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The worst of Times

The New York Times has been caught bragging about "data mining" -- the same process that they railed against the government doing, to the point where they bagged a Pulitzer for exposing the government doing the very same practice. But where the government was doing it for nefarious, underhanded reasons -- protecting Americans from terrorist attacks -- the Times was doing it for the most selfless, patriotic, and noble intentions: making money.

After all, they've been losing money hand over fist the past few years, and as this simply wouldn't be "the land of the free and the home of the brave" without the Times, keeping them afloat is actually the highest form of patriotism around.

In all seriousness, as I was reading the story, I felt like I had not only read it before, but written about it. I was mistaken, though; the prior story was not about the Times and data mining, but the Times and attempting to unseal adoption records for purely political reasons.

I'm beginning to see a pattern emerge here, and it ain't a pretty one. In the case of the shield laws, the Times wants reporters to be immune from the law governing every other citizen about obeying the legal demands of courts and other bodies empowered to compel testimony. In the case of data mining, they want to forbid the government access to a very powerful tool -- the same tool that the Times wants to use on the very same people, in the name of its own profits. And in the case of the Roberts adoption, they wanted to go on a "fishing expedition" and open the sealed records -- as it almost always the case in adoptions -- and see if they could find any irregularities. They didn't even bother to make up some allegations; they wanted to violate the privacy of Roberts' two young children just to see if they could find something wrong.

I don't think it's unfair to say that these three events all form a pattern: the Times wants to undermine our faith in the government and deny it access to all sorts of information and techniques, because those would be a threat to our freedom. At the same time, it wants to claim those very same powers for itself, in the name of protecting our freedom.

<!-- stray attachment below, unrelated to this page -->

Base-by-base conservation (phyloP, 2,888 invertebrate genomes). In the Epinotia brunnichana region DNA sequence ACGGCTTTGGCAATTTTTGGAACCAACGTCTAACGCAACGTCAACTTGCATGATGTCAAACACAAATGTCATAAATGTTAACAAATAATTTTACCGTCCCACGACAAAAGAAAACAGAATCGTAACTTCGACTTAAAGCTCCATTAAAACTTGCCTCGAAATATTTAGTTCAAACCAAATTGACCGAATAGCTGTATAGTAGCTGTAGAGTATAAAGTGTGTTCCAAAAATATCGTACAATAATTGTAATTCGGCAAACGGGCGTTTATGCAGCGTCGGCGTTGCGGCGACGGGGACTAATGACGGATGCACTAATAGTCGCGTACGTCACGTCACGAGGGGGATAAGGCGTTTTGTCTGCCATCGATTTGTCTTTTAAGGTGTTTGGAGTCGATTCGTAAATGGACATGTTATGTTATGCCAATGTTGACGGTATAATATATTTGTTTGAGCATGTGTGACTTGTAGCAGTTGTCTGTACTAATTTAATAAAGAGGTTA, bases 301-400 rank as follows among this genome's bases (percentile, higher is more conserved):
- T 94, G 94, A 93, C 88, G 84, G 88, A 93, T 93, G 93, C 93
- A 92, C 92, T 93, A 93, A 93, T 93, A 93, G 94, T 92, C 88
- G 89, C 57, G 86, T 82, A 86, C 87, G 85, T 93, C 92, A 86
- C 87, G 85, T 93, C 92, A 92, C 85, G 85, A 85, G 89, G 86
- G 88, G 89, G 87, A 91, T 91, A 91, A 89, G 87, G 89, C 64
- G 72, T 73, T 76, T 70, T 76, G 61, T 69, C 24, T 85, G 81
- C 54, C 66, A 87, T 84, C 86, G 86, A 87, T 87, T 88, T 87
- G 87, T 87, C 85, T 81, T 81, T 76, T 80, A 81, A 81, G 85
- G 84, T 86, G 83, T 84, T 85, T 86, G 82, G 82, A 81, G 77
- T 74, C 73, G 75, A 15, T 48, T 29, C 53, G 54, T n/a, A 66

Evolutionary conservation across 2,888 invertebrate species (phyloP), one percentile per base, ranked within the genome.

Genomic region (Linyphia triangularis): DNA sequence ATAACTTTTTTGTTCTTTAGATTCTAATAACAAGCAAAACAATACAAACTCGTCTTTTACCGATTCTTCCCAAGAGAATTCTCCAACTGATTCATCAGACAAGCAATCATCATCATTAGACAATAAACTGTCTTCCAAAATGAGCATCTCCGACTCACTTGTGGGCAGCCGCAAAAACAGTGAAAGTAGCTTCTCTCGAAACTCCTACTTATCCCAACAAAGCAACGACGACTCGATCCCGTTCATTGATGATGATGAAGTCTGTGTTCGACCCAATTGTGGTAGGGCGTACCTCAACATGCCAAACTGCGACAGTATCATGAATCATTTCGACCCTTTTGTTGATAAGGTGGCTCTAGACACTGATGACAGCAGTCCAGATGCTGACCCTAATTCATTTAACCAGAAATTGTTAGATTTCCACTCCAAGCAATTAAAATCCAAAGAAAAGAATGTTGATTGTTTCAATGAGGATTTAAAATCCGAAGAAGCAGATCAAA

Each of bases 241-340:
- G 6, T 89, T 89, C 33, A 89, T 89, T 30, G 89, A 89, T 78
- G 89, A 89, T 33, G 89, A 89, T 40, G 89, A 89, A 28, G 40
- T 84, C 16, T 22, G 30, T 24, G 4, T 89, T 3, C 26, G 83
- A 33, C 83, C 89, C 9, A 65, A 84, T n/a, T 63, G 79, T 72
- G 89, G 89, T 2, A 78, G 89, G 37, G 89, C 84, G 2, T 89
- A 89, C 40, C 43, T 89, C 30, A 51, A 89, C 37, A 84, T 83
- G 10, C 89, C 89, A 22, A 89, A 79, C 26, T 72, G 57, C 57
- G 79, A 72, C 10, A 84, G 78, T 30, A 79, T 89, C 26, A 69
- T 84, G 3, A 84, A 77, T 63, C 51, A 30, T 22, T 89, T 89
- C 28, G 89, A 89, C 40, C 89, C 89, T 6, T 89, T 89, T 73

But where there is a level of accountability to government power, in the form of regular elections, there is no such check on the power of the Times. Its directors are answerable only to its stockholders, and even most of them are excluded from exerting any sort of check.

And if they get a shield law passed, then they will be even more insulated from any sort of reckoning for their misdeeds. Judith Miller might be the very last reporter to go to jail for refusing to cooperate with a federal investigation -- and in her case, one that the Times had repeatedly called for and backed, as long as it didn't lead towards them.

Thomas Jefferson once famously said that "if I had to choose between government without newspapers or newspapers without government, I would unhesitatingly choose the latter." A noble sentiment from the Sage of Monticello, but I sincerely doubt that he would go along with giving a single newspaper -- especially one so steeped in bias and fraud as the Times has become in recent years -- powers far beyond that of the government.


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Comments (25)

In TJ's time, there wasn't ... (Below threshold)
jpm100:

In TJ's time, there wasn't such a group think among the majority of the news media.

Wow--the NYT's couldn't get... (Below threshold)
nikkolai:

Wow--the NYT's couldn't get any lower. Could they? And how's that Walter Duranty Pulitzer retraction coming?

"...the Times wants to unde... (Below threshold)
goddessoftheclassroom:

"...the Times wants to undermine our faith in the government..."

BINGO!

The MSM wants Americans to feel ashamed of America (how are often are we called to apologize for something in our past?*) and thus turn to THEM for guidance. It's the ultimate power play.

A national without pride and faith (both spiritual and temporal) is apathatic and ready to fall to the strongest bully.

Britain is even worse, but I don't think it's lost yet.

*BTW: the next person who calls on the government (or any entity) to apologize for something, say, that happened 50 or more years ago, has to detail what he or she would have done at the time with the same information and in the same cultural mindset. This is not to defend some tragic decisions but to show that evil intent was not usually the primary motivating factor

Americans yield to their me... (Below threshold)
kim:

Americans yield to their merchants so they can be robbed what they deny to their soldiers to save their lives.
==================================

There's nothing wrong with ... (Below threshold)

There's nothing wrong with 'data mining' in itself. It's where you are mining the data from that is the concern.

Jefferson's argument is tha... (Below threshold)
kim:

Jefferson's argument is that a people debating polity with healthy public discourse is preferable to a people governed without public discourse.

His quote updated would be that given a choice of government and MSM or government and the internet, he would unhesitatingly choose the latter.